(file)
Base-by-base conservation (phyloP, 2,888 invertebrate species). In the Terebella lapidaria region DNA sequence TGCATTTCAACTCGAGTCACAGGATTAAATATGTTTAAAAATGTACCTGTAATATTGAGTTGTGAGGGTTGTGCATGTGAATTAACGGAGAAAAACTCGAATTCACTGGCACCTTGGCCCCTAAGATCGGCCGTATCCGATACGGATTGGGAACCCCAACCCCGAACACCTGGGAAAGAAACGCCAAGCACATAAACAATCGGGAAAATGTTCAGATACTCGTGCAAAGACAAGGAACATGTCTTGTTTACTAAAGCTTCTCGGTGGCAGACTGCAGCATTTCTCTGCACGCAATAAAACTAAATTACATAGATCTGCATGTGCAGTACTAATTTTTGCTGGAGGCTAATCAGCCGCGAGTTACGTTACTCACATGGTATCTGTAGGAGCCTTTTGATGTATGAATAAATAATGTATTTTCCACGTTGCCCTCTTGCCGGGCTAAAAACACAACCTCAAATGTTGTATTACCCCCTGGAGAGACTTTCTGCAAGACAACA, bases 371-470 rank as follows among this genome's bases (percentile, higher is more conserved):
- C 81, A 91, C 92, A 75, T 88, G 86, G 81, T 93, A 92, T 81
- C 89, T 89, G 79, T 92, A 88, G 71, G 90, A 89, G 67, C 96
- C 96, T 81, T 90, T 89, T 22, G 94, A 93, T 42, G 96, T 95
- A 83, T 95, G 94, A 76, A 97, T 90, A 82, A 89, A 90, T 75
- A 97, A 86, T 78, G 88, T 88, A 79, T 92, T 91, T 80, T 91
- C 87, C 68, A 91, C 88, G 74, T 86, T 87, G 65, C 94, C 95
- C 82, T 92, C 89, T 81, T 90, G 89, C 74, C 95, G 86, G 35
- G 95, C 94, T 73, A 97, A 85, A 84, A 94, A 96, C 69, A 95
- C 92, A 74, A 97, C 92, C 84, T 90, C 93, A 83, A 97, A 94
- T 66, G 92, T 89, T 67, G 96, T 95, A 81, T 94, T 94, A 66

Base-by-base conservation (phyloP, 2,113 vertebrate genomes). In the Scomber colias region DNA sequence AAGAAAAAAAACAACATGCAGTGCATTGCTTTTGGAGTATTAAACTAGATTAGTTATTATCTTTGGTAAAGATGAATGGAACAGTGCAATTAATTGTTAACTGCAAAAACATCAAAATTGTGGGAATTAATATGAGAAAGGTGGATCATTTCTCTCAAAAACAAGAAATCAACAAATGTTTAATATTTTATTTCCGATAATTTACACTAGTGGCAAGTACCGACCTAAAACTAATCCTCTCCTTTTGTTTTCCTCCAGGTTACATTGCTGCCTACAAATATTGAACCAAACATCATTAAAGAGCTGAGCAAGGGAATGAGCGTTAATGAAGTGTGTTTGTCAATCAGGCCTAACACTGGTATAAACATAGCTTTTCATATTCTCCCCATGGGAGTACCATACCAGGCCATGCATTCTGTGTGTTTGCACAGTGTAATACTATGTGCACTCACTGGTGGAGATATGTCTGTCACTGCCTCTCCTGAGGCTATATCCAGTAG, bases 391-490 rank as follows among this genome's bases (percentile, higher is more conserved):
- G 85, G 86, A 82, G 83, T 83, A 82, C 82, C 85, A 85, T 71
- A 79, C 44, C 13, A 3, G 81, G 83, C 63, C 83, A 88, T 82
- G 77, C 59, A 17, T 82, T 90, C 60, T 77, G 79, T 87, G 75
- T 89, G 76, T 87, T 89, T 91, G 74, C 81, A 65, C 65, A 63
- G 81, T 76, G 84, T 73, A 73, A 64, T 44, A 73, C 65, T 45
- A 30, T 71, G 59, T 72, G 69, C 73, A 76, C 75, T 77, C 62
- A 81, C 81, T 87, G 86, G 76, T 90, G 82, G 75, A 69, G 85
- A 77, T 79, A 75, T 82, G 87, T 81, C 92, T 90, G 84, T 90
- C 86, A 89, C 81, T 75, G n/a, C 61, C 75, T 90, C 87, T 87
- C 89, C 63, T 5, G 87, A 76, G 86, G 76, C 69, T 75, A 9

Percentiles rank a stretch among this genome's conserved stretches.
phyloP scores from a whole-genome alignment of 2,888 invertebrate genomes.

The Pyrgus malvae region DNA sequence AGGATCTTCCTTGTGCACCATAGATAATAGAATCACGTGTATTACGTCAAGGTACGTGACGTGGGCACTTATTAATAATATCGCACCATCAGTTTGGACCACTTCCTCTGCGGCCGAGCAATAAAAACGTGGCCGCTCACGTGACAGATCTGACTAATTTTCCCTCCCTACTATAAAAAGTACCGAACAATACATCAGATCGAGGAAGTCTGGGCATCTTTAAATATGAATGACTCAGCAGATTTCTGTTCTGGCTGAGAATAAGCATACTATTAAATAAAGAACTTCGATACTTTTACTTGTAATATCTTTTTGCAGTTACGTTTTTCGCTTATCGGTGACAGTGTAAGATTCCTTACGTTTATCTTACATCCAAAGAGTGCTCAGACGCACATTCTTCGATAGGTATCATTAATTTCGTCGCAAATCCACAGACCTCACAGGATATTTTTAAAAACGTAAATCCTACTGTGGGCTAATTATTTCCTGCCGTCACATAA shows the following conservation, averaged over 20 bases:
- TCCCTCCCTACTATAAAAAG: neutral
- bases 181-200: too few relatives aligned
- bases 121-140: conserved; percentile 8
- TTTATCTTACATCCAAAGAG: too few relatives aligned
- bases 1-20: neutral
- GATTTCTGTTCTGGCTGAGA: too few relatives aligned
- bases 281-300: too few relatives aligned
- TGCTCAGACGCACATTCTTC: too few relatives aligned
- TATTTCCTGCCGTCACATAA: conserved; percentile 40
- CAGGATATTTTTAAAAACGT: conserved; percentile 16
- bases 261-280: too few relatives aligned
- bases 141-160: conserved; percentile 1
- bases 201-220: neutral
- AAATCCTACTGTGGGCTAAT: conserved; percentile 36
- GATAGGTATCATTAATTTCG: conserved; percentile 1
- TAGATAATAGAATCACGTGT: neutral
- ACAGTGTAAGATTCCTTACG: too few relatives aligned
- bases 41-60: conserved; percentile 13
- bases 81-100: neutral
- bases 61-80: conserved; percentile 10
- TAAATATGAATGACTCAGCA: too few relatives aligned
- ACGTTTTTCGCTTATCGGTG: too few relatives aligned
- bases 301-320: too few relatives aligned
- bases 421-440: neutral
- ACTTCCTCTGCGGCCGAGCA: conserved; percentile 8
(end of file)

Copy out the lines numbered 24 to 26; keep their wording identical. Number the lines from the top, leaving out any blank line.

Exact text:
phyloP scores from a whole-genome alignment of 2,888 invertebrate genomes.

The Pyrgus malvae region DNA sequence AGGATCTTCCTTGTGCACCATAGATAATAGAATCACGTGTATTACGTCAAGGTACGTGACGTGGGCACTTATTAATAATATCGCACCATCAGTTTGGACCACTTCCTCTGCGGCCGAGCAATAAAAACGTGGCCGCTCACGTGACAGATCTGACTAATTTTCCCTCCCTACTATAAAAAGTACCGAACAATACATCAGATCGAGGAAGTCTGGGCATCTTTAAATATGAATGACTCAGCAGATTTCTGTTCTGGCTGAGAATAAGCATACTATTAAATAAAGAACTTCGATACTTTTACTTGTAATATCTTTTTGCAGTTACGTTTTTCGCTTATCGGTGACAGTGTAAGATTCCTTACGTTTATCTTACATCCAAAGAGTGCTCAGACGCACATTCTTCGATAGGTATCATTAATTTCGTCGCAAATCCACAGACCTCACAGGATATTTTTAAAAACGTAAATCCTACTGTGGGCTAATTATTTCCTGCCGTCACATAA shows the following conservation, averaged over 20 bases:
- TCCCTCCCTACTATAAAAAG: neutral